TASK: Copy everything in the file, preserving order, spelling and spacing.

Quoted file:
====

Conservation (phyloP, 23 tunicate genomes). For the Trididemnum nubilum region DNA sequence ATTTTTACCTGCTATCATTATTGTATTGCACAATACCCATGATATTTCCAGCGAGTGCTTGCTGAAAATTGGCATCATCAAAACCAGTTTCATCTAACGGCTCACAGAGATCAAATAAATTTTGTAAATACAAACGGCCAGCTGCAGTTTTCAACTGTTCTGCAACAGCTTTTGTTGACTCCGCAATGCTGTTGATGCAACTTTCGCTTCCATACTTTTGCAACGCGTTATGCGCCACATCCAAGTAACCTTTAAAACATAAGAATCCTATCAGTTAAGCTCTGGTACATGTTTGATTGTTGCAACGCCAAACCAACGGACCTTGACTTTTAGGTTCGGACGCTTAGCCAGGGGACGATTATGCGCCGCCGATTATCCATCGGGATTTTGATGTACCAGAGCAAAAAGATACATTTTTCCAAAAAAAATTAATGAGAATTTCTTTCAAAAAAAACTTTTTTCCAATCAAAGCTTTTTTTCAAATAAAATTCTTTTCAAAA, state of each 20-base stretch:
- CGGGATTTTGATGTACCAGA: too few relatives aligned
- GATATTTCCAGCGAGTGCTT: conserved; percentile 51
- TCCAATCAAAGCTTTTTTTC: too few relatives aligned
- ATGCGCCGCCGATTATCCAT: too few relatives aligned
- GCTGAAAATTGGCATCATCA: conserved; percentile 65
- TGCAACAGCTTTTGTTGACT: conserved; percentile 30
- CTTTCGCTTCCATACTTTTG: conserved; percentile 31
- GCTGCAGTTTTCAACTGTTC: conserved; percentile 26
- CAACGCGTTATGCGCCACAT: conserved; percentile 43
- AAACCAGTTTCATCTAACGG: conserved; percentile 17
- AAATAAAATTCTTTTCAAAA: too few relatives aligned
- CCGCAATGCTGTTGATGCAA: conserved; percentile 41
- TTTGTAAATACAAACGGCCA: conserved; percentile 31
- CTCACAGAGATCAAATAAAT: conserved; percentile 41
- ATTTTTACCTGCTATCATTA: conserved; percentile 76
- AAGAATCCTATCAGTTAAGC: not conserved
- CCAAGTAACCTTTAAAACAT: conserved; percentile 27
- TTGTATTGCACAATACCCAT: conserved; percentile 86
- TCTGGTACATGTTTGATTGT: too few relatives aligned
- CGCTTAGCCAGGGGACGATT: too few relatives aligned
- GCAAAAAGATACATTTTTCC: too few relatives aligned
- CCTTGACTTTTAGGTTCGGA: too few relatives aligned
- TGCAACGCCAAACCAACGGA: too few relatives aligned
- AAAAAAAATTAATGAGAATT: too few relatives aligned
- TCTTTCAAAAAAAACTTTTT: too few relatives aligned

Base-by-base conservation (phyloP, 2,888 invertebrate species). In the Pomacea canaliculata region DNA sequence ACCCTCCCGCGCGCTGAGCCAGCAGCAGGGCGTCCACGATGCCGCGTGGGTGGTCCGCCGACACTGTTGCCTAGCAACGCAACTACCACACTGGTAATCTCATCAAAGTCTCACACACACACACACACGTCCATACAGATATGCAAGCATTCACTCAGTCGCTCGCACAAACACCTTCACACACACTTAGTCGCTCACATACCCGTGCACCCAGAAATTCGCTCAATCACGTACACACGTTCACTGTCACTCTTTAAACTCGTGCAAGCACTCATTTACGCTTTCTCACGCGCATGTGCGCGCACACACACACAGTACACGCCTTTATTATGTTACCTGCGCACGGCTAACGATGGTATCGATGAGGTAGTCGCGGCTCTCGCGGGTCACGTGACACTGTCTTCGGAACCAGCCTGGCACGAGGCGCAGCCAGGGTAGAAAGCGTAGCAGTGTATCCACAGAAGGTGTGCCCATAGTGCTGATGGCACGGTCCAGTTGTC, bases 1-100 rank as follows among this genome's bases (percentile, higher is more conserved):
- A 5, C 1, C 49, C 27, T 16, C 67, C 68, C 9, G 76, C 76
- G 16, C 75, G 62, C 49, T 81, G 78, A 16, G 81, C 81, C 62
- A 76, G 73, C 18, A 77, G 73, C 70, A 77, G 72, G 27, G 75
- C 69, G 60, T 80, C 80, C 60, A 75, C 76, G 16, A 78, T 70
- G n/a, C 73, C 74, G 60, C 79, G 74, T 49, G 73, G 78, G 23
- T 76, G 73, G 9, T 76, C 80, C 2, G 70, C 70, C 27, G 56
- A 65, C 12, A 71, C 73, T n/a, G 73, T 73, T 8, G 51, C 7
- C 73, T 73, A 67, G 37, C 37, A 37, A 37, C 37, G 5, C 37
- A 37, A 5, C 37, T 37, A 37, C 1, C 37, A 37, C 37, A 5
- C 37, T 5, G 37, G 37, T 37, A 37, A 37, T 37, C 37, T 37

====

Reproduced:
Conservation (phyloP, 23 tunicate genomes). For the Trididemnum nubilum region DNA sequence ATTTTTACCTGCTATCATTATTGTATTGCACAATACCCATGATATTTCCAGCGAGTGCTTGCTGAAAATTGGCATCATCAAAACCAGTTTCATCTAACGGCTCACAGAGATCAAATAAATTTTGTAAATACAAACGGCCAGCTGCAGTTTTCAACTGTTCTGCAACAGCTTTTGTTGACTCCGCAATGCTGTTGATGCAACTTTCGCTTCCATACTTTTGCAACGCGTTATGCGCCACATCCAAGTAACCTTTAAAACATAAGAATCCTATCAGTTAAGCTCTGGTACATGTTTGATTGTTGCAACGCCAAACCAACGGACCTTGACTTTTAGGTTCGGACGCTTAGCCAGGGGACGATTATGCGCCGCCGATTATCCATCGGGATTTTGATGTACCAGAGCAAAAAGATACATTTTTCCAAAAAAAATTAATGAGAATTTCTTTCAAAAAAAACTTTTTTCCAATCAAAGCTTTTTTTCAAATAAAATTCTTTTCAAAA, state of each 20-base stretch:
- CGGGATTTTGATGTACCAGA: too few relatives aligned
- GATATTTCCAGCGAGTGCTT: conserved; percentile 51
- TCCAATCAAAGCTTTTTTTC: too few relatives aligned
- ATGCGCCGCCGATTATCCAT: too few relatives aligned
- GCTGAAAATTGGCATCATCA: conserved; percentile 65
- TGCAACAGCTTTTGTTGACT: conserved; percentile 30
- CTTTCGCTTCCATACTTTTG: conserved; percentile 31
- GCTGCAGTTTTCAACTGTTC: conserved; percentile 26
- CAACGCGTTATGCGCCACAT: conserved; percentile 43
- AAACCAGTTTCATCTAACGG: conserved; percentile 17
- AAATAAAATTCTTTTCAAAA: too few relatives aligned
- CCGCAATGCTGTTGATGCAA: conserved; percentile 41
- TTTGTAAATACAAACGGCCA: conserved; percentile 31
- CTCACAGAGATCAAATAAAT: conserved; percentile 41
- ATTTTTACCTGCTATCATTA: conserved; percentile 76
- AAGAATCCTATCAGTTAAGC: not conserved
- CCAAGTAACCTTTAAAACAT: conserved; percentile 27
- TTGTATTGCACAATACCCAT: conserved; percentile 86
- TCTGGTACATGTTTGATTGT: too few relatives aligned
- CGCTTAGCCAGGGGACGATT: too few relatives aligned
- GCAAAAAGATACATTTTTCC: too few relatives aligned
- CCTTGACTTTTAGGTTCGGA: too few relatives aligned
- TGCAACGCCAAACCAACGGA: too few relatives aligned
- AAAAAAAATTAATGAGAATT: too few relatives aligned
- TCTTTCAAAAAAAACTTTTT: too few relatives aligned

Base-by-base conservation (phyloP, 2,888 invertebrate species). In the Pomacea canaliculata region DNA sequence ACCCTCCCGCGCGCTGAGCCAGCAGCAGGGCGTCCACGATGCCGCGTGGGTGGTCCGCCGACACTGTTGCCTAGCAACGCAACTACCACACTGGTAATCTCATCAAAGTCTCACACACACACACACACGTCCATACAGATATGCAAGCATTCACTCAGTCGCTCGCACAAACACCTTCACACACACTTAGTCGCTCACATACCCGTGCACCCAGAAATTCGCTCAATCACGTACACACGTTCACTGTCACTCTTTAAACTCGTGCAAGCACTCATTTACGCTTTCTCACGCGCATGTGCGCGCACACACACACAGTACACGCCTTTATTATGTTACCTGCGCACGGCTAACGATGGTATCGATGAGGTAGTCGCGGCTCTCGCGGGTCACGTGACACTGTCTTCGGAACCAGCCTGGCACGAGGCGCAGCCAGGGTAGAAAGCGTAGCAGTGTATCCACAGAAGGTGTGCCCATAGTGCTGATGGCACGGTCCAGTTGTC, bases 1-100 rank as follows among this genome's bases (percentile, higher is more conserved):
- A 5, C 1, C 49, C 27, T 16, C 67, C 68, C 9, G 76, C 76
- G 16, C 75, G 62, C 49, T 81, G 78, A 16, G 81, C 81, C 62
- A 76, G 73, C 18, A 77, G 73, C 70, A 77, G 72, G 27, G 75
- C 69, G 60, T 80, C 80, C 60, A 75, C 76, G 16, A 78, T 70
- G n/a, C 73, C 74, G 60, C 79, G 74, T 49, G 73, G 78, G 23
- T 76, G 73, G 9, T 76, C 80, C 2, G 70, C 70, C 27, G 56
- A 65, C 12, A 71, C 73, T n/a, G 73, T 73, T 8, G 51, C 7
- C 73, T 73, A 67, G 37, C 37, A 37, A 37, C 37, G 5, C 37
- A 37, A 5, C 37, T 37, A 37, C 1, C 37, A 37, C 37, A 5
- C 37, T 5, G 37, G 37, T 37, A 37, A 37, T 37, C 37, T 37